This image was made at Rocky Mountain National park in May. It sure looks like winter to me. I’m sure this is very ordinary weather in this part of the country in May but it was a bit of a shock to me. Why is it that we are so surprised when all our rules are turned upside down when we go to a new place?
The reality is that each place has its own seasons. When I look back on the places that I have lived, the seasons were certainly not the same. In New Orleans, I always told people there were only 3 seasons: Hot, Wet and Hurricane. In Milwaukee, they had four seasons but winter was half the year and spring and fall lasted about a week each.
I guess I need to get out more so I am not so stuck in one way of thinking.
What do you think?
Parking area to Bear Lake
Rocky Mountain National Park
If you’re looking for a place to stay when visiting Rocky Mountain National Park, the YMCA of the Rockies is hard to beat. The facility is located in Estes Park, just a short drive to RMNP, is not expensive and is very well maintained. The YMCA property actually buts up against part of the National Park and there is one spot where you can actually hike directly from the Y into RMNP.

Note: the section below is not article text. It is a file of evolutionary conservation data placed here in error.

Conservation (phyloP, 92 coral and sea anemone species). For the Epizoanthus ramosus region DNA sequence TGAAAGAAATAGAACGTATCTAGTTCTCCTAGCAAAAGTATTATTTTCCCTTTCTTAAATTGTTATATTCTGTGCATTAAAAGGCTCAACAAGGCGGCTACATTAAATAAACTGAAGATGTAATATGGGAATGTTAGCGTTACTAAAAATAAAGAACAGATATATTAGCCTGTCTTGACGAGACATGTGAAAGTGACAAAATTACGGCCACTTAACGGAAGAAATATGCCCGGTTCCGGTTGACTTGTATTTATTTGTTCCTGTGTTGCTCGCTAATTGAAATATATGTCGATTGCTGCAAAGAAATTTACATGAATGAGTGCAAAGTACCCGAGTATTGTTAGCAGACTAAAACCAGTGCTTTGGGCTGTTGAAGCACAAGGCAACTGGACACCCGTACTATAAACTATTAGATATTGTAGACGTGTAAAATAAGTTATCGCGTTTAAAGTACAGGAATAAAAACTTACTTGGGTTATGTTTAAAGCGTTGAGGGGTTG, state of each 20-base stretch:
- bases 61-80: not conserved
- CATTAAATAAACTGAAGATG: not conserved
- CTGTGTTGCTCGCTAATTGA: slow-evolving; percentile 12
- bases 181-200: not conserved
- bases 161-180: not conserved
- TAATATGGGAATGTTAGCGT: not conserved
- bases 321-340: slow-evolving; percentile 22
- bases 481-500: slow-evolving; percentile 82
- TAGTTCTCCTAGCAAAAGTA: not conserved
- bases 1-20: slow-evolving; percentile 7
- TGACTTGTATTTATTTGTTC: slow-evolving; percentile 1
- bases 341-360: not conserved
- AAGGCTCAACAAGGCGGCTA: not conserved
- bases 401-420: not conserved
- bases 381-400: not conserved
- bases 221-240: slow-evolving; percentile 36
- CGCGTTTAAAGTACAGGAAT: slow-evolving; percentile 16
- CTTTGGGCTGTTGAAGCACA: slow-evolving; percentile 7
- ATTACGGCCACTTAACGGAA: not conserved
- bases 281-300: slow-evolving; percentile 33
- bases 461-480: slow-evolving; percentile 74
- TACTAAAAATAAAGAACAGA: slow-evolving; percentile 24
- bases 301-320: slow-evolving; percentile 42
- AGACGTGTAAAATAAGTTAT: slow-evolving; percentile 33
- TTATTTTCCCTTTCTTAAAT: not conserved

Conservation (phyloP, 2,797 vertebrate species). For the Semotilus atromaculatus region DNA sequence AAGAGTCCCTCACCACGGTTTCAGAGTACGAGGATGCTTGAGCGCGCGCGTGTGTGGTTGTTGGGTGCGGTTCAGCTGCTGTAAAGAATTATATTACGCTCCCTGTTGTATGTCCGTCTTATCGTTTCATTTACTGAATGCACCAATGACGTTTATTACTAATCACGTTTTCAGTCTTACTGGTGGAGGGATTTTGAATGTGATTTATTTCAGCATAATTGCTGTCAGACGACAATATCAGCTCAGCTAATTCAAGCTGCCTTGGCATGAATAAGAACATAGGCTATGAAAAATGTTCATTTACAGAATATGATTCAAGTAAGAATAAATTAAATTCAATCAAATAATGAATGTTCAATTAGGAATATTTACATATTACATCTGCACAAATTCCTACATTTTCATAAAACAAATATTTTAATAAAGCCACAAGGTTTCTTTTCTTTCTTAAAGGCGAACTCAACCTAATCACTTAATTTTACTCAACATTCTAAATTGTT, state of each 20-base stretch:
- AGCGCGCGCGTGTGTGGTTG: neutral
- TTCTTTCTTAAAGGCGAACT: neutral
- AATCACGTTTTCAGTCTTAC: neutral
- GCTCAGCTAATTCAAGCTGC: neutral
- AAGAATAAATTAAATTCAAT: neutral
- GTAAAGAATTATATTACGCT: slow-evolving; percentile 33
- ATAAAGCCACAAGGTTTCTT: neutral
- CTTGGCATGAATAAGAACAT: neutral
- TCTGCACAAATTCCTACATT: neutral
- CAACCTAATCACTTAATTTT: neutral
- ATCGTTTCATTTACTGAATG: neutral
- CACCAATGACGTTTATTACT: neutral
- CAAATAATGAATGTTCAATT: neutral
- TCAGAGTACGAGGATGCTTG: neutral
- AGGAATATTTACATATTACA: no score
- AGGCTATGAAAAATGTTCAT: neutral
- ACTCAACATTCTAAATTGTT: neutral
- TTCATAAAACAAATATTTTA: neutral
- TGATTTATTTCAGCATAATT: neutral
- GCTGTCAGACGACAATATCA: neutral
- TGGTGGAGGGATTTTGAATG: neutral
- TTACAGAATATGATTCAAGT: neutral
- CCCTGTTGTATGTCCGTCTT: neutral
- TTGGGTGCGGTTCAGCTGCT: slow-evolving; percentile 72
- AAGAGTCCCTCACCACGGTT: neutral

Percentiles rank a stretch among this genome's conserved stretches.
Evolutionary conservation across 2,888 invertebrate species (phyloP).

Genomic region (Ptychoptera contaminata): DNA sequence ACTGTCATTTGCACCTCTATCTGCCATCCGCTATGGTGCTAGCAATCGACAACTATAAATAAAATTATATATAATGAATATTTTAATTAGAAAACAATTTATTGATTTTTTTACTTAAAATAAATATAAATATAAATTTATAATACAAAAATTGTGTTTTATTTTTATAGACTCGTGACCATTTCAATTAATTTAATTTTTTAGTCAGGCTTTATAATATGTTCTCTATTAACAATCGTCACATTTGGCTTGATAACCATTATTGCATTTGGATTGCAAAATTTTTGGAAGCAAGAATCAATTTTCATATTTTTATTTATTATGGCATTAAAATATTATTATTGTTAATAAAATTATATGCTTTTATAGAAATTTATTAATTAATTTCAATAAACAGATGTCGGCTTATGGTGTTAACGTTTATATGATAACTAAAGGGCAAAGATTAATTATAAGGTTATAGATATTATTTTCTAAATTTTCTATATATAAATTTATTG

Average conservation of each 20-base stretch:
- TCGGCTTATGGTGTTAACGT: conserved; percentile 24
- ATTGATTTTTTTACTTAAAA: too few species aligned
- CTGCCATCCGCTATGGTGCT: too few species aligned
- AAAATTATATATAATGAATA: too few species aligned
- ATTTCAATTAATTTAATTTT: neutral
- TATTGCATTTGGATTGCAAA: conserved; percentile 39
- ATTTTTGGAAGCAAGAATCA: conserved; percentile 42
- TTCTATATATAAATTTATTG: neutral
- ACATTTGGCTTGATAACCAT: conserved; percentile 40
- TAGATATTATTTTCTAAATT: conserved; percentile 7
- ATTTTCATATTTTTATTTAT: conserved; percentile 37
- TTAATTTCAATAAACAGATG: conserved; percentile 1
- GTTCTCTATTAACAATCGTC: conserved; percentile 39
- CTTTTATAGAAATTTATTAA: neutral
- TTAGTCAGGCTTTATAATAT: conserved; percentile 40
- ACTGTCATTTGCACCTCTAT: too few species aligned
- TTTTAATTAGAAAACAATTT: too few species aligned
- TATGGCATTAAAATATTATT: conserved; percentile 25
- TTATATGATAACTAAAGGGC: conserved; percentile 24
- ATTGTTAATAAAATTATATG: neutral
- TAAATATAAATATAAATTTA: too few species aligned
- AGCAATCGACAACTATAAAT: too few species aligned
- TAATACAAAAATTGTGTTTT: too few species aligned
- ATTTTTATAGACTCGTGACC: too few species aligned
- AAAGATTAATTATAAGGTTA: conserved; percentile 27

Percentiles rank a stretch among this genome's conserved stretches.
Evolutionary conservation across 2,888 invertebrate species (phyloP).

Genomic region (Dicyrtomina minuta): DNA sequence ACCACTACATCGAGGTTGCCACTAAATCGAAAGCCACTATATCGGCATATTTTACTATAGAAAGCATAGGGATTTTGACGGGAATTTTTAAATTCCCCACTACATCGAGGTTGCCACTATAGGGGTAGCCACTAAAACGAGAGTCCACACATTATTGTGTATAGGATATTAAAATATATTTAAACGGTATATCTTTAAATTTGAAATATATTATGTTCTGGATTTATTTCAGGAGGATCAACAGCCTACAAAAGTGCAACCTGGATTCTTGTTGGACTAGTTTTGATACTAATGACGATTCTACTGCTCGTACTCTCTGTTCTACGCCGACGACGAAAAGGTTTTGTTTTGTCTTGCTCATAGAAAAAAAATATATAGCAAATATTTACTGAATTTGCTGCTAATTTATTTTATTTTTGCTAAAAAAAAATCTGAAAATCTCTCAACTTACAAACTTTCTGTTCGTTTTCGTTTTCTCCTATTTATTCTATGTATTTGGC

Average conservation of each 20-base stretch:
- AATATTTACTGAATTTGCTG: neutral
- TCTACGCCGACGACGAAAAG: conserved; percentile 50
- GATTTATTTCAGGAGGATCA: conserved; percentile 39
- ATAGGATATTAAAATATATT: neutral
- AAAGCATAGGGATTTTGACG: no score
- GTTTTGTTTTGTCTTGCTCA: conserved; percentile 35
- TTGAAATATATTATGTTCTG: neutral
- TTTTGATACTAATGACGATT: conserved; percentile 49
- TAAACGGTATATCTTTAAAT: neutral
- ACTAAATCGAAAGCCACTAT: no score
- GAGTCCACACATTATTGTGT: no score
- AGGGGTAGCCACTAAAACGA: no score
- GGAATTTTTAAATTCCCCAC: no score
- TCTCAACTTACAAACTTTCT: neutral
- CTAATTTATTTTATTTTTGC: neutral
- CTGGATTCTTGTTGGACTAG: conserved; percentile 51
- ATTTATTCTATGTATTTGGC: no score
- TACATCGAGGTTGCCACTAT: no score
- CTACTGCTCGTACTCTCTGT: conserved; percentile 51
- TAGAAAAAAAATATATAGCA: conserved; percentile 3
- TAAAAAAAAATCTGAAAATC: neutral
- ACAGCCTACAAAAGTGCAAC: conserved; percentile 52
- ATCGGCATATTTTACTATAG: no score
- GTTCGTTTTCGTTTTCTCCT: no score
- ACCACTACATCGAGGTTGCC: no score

This is an old-fashioned Summer Camp facility with a long history. The building that houses the reservations desk is over 100 years old but, the lodgings are all modern and well-kept. One note: there are no televisions in the rooms – plenty of natural attractions to keep you busy! Many groups come here for conferences and nature related activities. We saw several school groups, an a capella singing group that actually performed at dinner one night and a Christian writers conference while staying there. May is actually pretty slow in this area but there were still a good number of people out and about during our visit.
We loved the setting here. The Rocky Mountains are around you everywhere. Elk and deer roam through the grounds as well as many other creatures I am sure. (No bear visits while we were there but they do appear at times.)
The only thing I might complain about (a little) is the food. They have a big dining hall that is all you can eat cafeteria-style. It’s very convenient (except when a huge group of kids appear and you have to wade through that line with them running around like wild banshee) and the food isn’t bad but, it’s on the expensive side and it is well, cafeteria food. We found that going into Estes Park gave us many more choices at the same price. Of course, if you are at the YMCA for a conference or group event, this may be the only choice.